Music can make or break a scene. I think it is so important that a musical score is used correctly. When done right, music can transform a scene from being simple to elevated. It is truly a beautiful thing. I sometimes get emotional just hearing a track from an OST because of the connections it has to certain themes or events, sometimes not even connected to the media it originated from.
This is not a film example, but it is the one that sticks out most in my recent memory. When I was watching the season 6 finale of Game Of Thrones with my friend the first thing that caught our attention was the music. The track is called The Light of the Seven and it immediately brought a sense of awareness because of how different it was from other tracks, and it elevated the scene to make us invested. I won’t go into any other detail of the scene, but I went and bought the track right away because it made a lasting impression on me, and undoubtedly many others.
Music is a powerful force that people often take for granted.
I’d just say an individual work of music never has much impact on me. But the biggest exception has always been film scores.
you can’t have two chefs in a kitchen, you can’t have powerful diegetic and non-diegetic audio competing for an audiences senses.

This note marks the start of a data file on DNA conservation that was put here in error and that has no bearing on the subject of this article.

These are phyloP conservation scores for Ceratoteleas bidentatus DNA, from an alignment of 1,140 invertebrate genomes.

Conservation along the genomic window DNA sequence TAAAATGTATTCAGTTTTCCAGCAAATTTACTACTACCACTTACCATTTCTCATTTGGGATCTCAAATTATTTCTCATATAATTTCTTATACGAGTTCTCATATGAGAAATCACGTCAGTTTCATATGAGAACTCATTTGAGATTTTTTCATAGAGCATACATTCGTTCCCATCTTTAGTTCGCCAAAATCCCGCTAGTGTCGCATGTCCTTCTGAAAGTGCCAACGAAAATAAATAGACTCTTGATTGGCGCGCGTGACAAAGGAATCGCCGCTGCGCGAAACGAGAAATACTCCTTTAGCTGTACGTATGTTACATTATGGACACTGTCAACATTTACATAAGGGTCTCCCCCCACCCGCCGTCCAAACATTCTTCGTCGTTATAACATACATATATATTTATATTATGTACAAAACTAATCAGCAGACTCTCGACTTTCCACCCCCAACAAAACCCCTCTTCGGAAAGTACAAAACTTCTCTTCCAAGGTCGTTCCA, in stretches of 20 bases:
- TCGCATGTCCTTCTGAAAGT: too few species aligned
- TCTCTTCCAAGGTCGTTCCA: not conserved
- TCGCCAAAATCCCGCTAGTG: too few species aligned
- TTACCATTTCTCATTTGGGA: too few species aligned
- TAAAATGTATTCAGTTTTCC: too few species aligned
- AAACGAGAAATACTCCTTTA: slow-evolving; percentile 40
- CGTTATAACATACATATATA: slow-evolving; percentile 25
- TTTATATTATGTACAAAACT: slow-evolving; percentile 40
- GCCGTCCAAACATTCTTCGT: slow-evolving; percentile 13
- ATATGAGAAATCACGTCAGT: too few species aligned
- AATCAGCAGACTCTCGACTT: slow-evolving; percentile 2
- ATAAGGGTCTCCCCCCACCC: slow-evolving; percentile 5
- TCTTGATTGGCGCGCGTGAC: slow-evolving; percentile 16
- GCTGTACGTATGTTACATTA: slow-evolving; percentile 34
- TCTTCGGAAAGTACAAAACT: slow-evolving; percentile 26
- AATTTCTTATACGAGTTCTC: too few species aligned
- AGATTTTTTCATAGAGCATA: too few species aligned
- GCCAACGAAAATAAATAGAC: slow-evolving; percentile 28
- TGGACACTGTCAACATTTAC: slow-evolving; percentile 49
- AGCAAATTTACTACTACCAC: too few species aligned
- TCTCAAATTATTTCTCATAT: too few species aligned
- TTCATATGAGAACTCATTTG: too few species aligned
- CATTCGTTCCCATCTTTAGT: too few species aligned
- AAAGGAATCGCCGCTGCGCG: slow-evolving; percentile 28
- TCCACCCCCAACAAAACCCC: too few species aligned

I really enjoyed reading your article! I remember when you were in the beginning stages, and struggling with incorporating a few additional details–which you executed perfectly. I especially liked your comparison of the manner in which “The Circle of Life,” plays a purpose, as a non-diegetic sound, whereas, “I Just Can’t Wait to be King,” involves all the characters and is an excellent example of diegetic sound. Even your questioning of Nirvana in Pan conjures thoughts, as opposed to appearing as if you are inquiring into your initial point. Nicely done.
Completely agree. I think the first time I ever realized the importance of scoring was when I saw the re-released version of E.T. when I was a kid. To this day, I get all watery whenever I hear the soundtrack during the final scene.
Although I have never seen Pan, from the clip I can see that the use of Nirvana’s Smells Like Teen Spirit was a poor choice. It is awkward and gives the movie a lower quality.
I think a lot of what makes a good soundtrack has to do with how and how well a film is edited. Quite often the degree to which the music fits the editing makes the difference between a good soundtrack and the director seemingly hitting shuffle on their iTunes. For instance, the movie Filth has a very diverse soundtrack that fits extremely well due to the cuts and colour correction of the film.
I think that the soundtrack either makes or breaks a movie. Blade Runner is a prime example.